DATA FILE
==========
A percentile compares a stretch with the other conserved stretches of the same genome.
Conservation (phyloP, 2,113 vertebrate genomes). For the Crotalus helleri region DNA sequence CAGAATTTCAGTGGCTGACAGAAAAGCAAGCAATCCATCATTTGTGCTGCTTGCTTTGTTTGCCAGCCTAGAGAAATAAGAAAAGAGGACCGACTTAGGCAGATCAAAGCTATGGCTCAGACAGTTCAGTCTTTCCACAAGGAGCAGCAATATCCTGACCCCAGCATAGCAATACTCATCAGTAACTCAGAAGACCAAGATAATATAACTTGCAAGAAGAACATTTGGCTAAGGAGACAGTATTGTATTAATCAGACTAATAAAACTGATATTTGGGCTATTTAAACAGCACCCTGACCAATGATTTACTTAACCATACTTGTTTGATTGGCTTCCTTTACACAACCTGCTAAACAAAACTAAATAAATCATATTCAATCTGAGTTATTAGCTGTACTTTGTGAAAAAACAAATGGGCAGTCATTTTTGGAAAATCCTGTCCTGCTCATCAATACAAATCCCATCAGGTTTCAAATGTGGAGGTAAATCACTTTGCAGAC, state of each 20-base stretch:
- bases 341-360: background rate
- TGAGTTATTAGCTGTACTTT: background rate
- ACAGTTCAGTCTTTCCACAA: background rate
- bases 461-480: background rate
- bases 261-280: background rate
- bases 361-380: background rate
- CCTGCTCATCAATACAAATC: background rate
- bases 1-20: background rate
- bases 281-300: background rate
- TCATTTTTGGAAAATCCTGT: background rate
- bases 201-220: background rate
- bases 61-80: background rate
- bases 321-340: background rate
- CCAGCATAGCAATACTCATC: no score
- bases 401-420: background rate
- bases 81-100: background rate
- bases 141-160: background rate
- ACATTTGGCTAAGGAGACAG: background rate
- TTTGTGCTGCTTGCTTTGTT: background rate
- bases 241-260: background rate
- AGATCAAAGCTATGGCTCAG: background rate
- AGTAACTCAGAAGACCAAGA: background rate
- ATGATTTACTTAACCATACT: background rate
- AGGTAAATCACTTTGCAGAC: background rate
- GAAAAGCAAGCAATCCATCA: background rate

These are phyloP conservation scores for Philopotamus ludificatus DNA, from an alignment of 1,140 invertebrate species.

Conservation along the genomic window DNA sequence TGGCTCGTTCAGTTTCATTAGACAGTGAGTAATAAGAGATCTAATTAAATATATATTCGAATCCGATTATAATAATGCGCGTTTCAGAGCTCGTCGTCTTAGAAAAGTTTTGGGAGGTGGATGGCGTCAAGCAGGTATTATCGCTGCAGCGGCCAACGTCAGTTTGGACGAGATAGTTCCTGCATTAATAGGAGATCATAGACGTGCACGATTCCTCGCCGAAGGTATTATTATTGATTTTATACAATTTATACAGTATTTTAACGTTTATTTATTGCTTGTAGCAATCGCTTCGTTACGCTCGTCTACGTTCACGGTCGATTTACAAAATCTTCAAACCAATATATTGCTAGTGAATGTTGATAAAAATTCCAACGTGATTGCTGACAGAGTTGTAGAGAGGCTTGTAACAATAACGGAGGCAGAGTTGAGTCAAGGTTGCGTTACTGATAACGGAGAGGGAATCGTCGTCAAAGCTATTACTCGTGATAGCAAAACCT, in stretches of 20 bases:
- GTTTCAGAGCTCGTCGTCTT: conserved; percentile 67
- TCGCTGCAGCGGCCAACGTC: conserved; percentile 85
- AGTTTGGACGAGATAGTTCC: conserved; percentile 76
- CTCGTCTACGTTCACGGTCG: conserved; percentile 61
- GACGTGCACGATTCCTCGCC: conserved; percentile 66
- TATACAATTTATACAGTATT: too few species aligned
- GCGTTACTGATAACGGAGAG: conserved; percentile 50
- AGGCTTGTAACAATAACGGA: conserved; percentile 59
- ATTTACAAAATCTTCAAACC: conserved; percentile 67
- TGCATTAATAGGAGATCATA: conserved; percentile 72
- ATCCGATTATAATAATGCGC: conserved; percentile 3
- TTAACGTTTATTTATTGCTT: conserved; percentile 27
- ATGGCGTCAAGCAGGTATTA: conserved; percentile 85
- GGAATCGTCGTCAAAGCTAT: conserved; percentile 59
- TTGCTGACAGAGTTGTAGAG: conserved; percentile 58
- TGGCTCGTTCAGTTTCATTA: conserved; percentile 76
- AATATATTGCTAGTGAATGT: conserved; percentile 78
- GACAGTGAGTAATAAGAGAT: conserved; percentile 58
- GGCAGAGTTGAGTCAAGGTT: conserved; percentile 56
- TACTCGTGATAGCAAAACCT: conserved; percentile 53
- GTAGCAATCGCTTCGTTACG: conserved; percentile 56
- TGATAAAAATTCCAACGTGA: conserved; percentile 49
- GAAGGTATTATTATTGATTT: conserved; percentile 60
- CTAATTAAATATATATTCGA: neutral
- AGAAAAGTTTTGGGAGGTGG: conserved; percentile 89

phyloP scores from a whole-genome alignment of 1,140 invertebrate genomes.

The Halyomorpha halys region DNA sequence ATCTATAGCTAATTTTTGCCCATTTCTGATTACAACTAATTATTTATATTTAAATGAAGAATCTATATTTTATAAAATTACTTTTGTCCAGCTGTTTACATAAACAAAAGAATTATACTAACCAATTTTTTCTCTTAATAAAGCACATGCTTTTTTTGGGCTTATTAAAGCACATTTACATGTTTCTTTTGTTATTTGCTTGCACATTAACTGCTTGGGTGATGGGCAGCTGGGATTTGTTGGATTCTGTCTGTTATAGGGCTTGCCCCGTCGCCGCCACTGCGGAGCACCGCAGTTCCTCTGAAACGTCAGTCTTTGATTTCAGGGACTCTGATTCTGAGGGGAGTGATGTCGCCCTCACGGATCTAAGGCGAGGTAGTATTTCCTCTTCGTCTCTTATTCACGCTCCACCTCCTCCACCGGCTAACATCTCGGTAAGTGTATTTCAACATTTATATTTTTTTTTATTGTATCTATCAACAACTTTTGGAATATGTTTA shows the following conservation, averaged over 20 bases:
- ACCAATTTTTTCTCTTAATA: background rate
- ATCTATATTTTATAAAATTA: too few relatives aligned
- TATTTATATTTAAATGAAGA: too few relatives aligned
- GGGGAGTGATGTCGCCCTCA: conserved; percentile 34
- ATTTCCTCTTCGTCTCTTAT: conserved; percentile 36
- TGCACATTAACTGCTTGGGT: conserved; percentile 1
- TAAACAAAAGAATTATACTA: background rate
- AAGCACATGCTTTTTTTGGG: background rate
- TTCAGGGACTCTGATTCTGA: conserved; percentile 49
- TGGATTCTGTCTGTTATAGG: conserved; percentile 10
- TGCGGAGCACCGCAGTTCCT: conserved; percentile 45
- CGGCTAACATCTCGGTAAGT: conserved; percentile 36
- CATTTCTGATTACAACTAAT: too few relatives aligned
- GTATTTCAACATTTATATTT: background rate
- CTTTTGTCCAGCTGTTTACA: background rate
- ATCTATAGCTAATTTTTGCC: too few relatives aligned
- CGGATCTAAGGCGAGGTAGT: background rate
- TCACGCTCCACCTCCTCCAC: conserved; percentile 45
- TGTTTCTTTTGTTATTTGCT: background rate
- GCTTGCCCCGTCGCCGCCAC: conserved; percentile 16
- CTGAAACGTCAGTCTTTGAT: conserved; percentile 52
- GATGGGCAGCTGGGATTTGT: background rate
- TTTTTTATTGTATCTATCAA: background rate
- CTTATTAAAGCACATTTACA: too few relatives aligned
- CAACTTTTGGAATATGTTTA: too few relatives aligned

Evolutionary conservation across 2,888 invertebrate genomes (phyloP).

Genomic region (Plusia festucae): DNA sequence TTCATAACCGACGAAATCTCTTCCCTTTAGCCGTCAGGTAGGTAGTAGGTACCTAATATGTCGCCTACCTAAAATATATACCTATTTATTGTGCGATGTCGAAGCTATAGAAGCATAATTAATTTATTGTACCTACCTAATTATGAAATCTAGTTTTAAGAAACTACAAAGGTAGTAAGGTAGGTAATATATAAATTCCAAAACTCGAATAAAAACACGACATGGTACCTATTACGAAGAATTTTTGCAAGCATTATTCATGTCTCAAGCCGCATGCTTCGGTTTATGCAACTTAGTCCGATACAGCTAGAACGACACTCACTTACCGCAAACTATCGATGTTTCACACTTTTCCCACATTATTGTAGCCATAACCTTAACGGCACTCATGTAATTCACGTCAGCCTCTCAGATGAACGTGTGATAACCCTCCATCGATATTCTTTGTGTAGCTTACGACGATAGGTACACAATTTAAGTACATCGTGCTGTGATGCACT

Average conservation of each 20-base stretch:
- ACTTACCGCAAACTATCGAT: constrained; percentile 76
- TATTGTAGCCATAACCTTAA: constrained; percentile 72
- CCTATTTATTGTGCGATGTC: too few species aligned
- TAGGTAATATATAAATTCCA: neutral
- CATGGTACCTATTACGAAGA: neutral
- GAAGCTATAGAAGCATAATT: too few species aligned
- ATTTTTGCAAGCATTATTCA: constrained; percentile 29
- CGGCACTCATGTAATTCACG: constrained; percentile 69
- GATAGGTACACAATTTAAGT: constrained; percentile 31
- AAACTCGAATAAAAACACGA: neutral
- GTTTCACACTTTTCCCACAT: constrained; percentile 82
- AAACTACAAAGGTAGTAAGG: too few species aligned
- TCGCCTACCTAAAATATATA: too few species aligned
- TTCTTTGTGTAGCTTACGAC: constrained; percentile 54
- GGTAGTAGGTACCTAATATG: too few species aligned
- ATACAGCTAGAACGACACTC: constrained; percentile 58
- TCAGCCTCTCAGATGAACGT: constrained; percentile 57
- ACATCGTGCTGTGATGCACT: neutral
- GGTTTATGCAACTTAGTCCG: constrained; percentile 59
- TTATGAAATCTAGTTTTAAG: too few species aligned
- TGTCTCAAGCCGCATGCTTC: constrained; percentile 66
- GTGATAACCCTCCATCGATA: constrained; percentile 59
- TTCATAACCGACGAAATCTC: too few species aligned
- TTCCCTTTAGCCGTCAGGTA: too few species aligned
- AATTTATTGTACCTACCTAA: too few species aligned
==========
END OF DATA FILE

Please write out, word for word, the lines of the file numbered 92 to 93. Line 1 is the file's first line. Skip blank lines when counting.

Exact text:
- CGGCACTCATGTAATTCACG: constrained; percentile 69
- GATAGGTACACAATTTAAGT: constrained; percentile 31